The legal and ethical issues here are of great concern. Importantly, we cannot identify true transmission partners using this approach. All we can say is that people are infected with viruses that are so genetically similar as to imply a direct or indirect epidemiological connection. Importantly, we cannot rule out intermediate partners or a shared source of infection.


Any ideas on getting around the issue of convergent evolution with regard to drug resistance mutations?

betterthanastick

You can strip out all the drug resistance mutations from the analysis. We explored this, and it didn't make a difference. Convergence of resistance mutations are few and far between, relative to the total divergence between sequences. Drug resistance at one site, though important biologically, only changes the genetic distance in this region by 0.08%, and we looked at divergence thresholds between 1-2%.


A bit off topic perhaps, but i will shoot the question anyway. Do you think HIV vaccines can really work? I have seen a lot of under development HIV vaccines but do you think they can keep up with the ever mutating HIV virus and provide adquate immunity againt HIV?

floyd007

HIV vaccination is outside my area of expertise. But we do not have an effective vaccine yet.

The next step this research is to employ treatment-as-prevention: providing antiretroviral drugs to HIV-infected people to reduce their likelihood of transmitted and providing drugs to HIV-uninfected people at high risk of acquiring HIV to prevent them from becoming infected.


I couldn't understand much from the title. Could you explain it to me in a ELI5 way.

varishtg

If you want to figure out HIV transmission patterns in NYC, use viral genetic similarity in addition to named partners.


Has a lot of other research tracking the same thing been done? If so, how does it compare to your results?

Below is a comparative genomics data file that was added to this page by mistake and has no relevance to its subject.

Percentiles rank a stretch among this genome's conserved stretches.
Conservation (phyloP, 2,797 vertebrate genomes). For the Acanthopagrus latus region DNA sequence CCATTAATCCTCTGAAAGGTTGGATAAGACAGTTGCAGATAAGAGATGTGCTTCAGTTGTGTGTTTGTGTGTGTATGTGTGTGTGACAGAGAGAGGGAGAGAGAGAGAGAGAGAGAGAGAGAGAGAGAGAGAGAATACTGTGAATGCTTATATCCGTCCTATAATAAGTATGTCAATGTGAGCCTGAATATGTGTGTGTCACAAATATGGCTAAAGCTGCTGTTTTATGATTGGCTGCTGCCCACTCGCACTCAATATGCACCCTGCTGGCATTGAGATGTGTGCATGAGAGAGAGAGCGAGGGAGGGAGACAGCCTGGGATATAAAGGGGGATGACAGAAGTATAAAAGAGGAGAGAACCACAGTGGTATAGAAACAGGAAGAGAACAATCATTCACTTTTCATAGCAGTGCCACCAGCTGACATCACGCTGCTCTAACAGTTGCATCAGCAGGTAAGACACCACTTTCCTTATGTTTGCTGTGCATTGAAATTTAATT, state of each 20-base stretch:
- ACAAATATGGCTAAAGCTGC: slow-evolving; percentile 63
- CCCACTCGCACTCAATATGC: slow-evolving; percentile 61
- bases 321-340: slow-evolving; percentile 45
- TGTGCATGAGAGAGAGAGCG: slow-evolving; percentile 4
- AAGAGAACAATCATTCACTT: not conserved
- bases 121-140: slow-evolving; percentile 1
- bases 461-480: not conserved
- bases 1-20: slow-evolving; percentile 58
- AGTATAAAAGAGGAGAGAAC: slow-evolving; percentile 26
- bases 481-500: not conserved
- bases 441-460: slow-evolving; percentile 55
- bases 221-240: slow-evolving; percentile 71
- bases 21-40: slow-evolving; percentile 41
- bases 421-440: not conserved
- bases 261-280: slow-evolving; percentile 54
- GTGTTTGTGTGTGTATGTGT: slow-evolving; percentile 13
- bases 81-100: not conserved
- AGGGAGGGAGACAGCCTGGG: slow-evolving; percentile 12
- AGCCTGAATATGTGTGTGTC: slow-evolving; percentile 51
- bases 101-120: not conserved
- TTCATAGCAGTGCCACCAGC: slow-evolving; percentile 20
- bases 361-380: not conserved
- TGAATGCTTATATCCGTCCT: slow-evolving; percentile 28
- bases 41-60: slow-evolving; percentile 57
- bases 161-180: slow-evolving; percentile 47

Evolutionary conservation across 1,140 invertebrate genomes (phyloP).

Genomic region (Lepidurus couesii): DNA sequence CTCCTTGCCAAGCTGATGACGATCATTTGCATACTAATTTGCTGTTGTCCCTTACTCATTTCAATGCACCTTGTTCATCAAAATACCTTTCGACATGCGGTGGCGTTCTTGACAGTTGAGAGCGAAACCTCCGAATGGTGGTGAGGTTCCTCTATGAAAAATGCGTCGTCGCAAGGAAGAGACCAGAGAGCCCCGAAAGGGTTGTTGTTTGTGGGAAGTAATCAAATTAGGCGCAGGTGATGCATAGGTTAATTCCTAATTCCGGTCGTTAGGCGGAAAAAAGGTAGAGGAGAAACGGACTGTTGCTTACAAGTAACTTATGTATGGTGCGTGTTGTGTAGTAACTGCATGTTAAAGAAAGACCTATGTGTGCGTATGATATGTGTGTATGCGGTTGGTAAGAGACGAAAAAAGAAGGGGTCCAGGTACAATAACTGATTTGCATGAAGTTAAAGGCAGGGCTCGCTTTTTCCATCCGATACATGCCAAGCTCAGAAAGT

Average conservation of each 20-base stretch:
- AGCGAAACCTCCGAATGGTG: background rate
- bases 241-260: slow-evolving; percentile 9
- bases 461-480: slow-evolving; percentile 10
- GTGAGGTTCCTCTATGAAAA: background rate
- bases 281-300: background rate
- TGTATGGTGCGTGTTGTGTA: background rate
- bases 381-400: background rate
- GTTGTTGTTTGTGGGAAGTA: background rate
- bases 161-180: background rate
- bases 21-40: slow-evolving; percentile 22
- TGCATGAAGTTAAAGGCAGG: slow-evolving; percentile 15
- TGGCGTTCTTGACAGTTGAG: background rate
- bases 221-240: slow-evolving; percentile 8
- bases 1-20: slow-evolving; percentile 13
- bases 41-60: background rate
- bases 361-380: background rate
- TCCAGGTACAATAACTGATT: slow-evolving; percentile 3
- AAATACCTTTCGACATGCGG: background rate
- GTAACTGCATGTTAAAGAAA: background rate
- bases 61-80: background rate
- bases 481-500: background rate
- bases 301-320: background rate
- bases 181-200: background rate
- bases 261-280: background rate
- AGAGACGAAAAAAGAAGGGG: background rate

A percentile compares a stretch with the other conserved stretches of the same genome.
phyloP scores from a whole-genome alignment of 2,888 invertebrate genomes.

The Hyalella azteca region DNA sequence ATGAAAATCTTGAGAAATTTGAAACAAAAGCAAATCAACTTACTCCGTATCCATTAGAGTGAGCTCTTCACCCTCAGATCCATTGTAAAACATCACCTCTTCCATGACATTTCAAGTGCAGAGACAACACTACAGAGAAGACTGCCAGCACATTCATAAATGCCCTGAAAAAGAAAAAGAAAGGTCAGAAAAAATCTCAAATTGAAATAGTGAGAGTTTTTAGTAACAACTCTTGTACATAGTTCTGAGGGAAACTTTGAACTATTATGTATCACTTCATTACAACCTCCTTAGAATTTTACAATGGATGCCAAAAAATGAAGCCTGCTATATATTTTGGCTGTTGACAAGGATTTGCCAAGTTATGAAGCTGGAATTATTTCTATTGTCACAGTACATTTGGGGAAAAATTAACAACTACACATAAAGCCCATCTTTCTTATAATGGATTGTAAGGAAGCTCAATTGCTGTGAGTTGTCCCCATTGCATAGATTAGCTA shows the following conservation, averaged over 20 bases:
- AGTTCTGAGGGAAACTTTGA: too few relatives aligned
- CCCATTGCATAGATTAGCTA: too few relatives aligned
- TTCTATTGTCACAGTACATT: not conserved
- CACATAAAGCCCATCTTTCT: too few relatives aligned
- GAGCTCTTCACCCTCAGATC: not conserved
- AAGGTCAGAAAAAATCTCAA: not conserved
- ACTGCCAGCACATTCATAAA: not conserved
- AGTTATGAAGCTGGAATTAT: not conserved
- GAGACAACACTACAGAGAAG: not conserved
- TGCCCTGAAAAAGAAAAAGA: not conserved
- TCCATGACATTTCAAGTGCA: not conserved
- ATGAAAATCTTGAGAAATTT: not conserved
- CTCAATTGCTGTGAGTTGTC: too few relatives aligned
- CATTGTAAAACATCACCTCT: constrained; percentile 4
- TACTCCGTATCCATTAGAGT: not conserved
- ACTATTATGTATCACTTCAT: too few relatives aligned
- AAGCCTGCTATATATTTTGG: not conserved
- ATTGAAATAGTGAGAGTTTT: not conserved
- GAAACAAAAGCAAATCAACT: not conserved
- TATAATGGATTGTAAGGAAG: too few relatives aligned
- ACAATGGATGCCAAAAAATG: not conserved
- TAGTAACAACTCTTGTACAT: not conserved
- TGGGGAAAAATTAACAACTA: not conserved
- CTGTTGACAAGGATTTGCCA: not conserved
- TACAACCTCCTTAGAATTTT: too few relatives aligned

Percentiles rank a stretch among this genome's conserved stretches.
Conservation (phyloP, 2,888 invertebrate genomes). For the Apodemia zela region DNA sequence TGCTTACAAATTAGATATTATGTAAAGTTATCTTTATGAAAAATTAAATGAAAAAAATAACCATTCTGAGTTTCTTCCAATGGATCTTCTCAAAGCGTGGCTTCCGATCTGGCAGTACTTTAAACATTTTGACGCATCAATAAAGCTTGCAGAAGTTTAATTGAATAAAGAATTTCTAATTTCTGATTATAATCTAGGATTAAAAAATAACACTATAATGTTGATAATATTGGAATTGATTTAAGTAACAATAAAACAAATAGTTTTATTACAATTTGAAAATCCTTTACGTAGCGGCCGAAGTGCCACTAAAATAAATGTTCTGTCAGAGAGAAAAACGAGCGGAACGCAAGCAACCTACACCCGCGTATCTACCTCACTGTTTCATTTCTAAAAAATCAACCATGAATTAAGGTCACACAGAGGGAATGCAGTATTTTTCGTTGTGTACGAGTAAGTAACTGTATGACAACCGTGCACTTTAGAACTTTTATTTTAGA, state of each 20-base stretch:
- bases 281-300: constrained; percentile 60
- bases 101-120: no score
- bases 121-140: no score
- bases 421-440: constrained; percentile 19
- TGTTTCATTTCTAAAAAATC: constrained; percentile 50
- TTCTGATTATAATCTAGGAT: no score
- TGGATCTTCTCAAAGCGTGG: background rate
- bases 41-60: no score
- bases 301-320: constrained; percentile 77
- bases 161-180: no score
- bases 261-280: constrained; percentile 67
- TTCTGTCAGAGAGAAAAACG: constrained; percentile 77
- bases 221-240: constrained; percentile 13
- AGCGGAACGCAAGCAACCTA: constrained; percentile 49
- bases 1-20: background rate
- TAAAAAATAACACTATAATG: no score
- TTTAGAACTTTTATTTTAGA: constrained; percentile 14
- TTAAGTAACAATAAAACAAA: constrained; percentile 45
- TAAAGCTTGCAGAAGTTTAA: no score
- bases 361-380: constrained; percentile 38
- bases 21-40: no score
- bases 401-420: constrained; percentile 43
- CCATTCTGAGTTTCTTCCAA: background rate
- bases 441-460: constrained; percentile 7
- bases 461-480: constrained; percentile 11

xGiaMariex

Other smaller studies (particularly among men who have sex with men; MSM) looking at this type concordance between named partners and genetic linkage have also found that named partners are not genetically linked.


I had to read your statement three times to get the slightest grasp of what it is that you do. When you tell peopel what you do is there usual reaction you get and can you tell the difference between those who are actually interested in what you do and those who are just being polite?

quest47484748

Most people are just being polite


Hi! I'm a freshman in college interested into going into epidemiology/public health!

So question: what public health initiatives do you actually plan on taking to raise awareness of this situation? I mean sure you can hold seminars or post flyers but how how do you actually get people to attend or catch their attention?

Also this will probably be buried deep, but what are the chances I could get an internship opportunity with you/your team to explore this research/field?!

Romeoooow

I'm working with NYC and CDC to initiate action on clusters of interest. If you're serious about research, follow the link to my lab at the top of the page and send me an email.